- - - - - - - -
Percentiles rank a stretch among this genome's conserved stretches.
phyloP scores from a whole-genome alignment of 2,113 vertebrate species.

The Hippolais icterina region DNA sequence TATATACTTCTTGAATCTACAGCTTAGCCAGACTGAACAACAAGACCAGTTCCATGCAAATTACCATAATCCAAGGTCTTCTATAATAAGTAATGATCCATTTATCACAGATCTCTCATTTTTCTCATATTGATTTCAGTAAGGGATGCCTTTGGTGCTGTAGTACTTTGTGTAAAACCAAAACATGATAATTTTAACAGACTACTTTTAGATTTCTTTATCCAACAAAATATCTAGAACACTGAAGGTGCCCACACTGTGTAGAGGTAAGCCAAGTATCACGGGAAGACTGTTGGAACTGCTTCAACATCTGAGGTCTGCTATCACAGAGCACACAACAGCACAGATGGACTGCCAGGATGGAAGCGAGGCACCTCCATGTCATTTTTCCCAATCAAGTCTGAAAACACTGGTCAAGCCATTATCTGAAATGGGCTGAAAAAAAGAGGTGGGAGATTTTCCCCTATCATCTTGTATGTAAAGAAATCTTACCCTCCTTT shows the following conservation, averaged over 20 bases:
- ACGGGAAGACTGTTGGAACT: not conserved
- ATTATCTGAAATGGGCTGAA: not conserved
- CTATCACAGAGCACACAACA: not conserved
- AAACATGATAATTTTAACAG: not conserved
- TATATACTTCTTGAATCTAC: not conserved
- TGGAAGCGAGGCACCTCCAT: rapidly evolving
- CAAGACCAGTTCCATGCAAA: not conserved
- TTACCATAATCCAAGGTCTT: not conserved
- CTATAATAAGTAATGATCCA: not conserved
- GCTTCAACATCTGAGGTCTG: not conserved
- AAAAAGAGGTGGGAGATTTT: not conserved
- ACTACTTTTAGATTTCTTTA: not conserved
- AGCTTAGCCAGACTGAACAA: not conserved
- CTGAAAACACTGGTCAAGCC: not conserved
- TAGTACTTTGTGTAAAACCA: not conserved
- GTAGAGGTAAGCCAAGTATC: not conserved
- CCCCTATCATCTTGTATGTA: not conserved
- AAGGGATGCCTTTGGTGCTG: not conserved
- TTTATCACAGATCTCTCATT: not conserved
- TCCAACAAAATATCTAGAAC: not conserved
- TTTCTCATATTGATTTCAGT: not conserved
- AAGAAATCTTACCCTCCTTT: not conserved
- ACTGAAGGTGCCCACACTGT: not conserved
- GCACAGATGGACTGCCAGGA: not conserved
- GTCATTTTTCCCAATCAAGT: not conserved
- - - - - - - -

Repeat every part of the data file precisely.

Percentiles rank a stretch among this genome's conserved stretches.
phyloP scores from a whole-genome alignment of 2,113 vertebrate species.

The Hippolais icterina region DNA sequence TATATACTTCTTGAATCTACAGCTTAGCCAGACTGAACAACAAGACCAGTTCCATGCAAATTACCATAATCCAAGGTCTTCTATAATAAGTAATGATCCATTTATCACAGATCTCTCATTTTTCTCATATTGATTTCAGTAAGGGATGCCTTTGGTGCTGTAGTACTTTGTGTAAAACCAAAACATGATAATTTTAACAGACTACTTTTAGATTTCTTTATCCAACAAAATATCTAGAACACTGAAGGTGCCCACACTGTGTAGAGGTAAGCCAAGTATCACGGGAAGACTGTTGGAACTGCTTCAACATCTGAGGTCTGCTATCACAGAGCACACAACAGCACAGATGGACTGCCAGGATGGAAGCGAGGCACCTCCATGTCATTTTTCCCAATCAAGTCTGAAAACACTGGTCAAGCCATTATCTGAAATGGGCTGAAAAAAAGAGGTGGGAGATTTTCCCCTATCATCTTGTATGTAAAGAAATCTTACCCTCCTTT shows the following conservation, averaged over 20 bases:
- ACGGGAAGACTGTTGGAACT: not conserved
- ATTATCTGAAATGGGCTGAA: not conserved
- CTATCACAGAGCACACAACA: not conserved
- AAACATGATAATTTTAACAG: not conserved
- TATATACTTCTTGAATCTAC: not conserved
- TGGAAGCGAGGCACCTCCAT: rapidly evolving
- CAAGACCAGTTCCATGCAAA: not conserved
- TTACCATAATCCAAGGTCTT: not conserved
- CTATAATAAGTAATGATCCA: not conserved
- GCTTCAACATCTGAGGTCTG: not conserved
- AAAAAGAGGTGGGAGATTTT: not conserved
- ACTACTTTTAGATTTCTTTA: not conserved
- AGCTTAGCCAGACTGAACAA: not conserved
- CTGAAAACACTGGTCAAGCC: not conserved
- TAGTACTTTGTGTAAAACCA: not conserved
- GTAGAGGTAAGCCAAGTATC: not conserved
- CCCCTATCATCTTGTATGTA: not conserved
- AAGGGATGCCTTTGGTGCTG: not conserved
- TTTATCACAGATCTCTCATT: not conserved
- TCCAACAAAATATCTAGAAC: not conserved
- TTTCTCATATTGATTTCAGT: not conserved
- AAGAAATCTTACCCTCCTTT: not conserved
- ACTGAAGGTGCCCACACTGT: not conserved
- GCACAGATGGACTGCCAGGA: not conserved
- GTCATTTTTCCCAATCAAGT: not conserved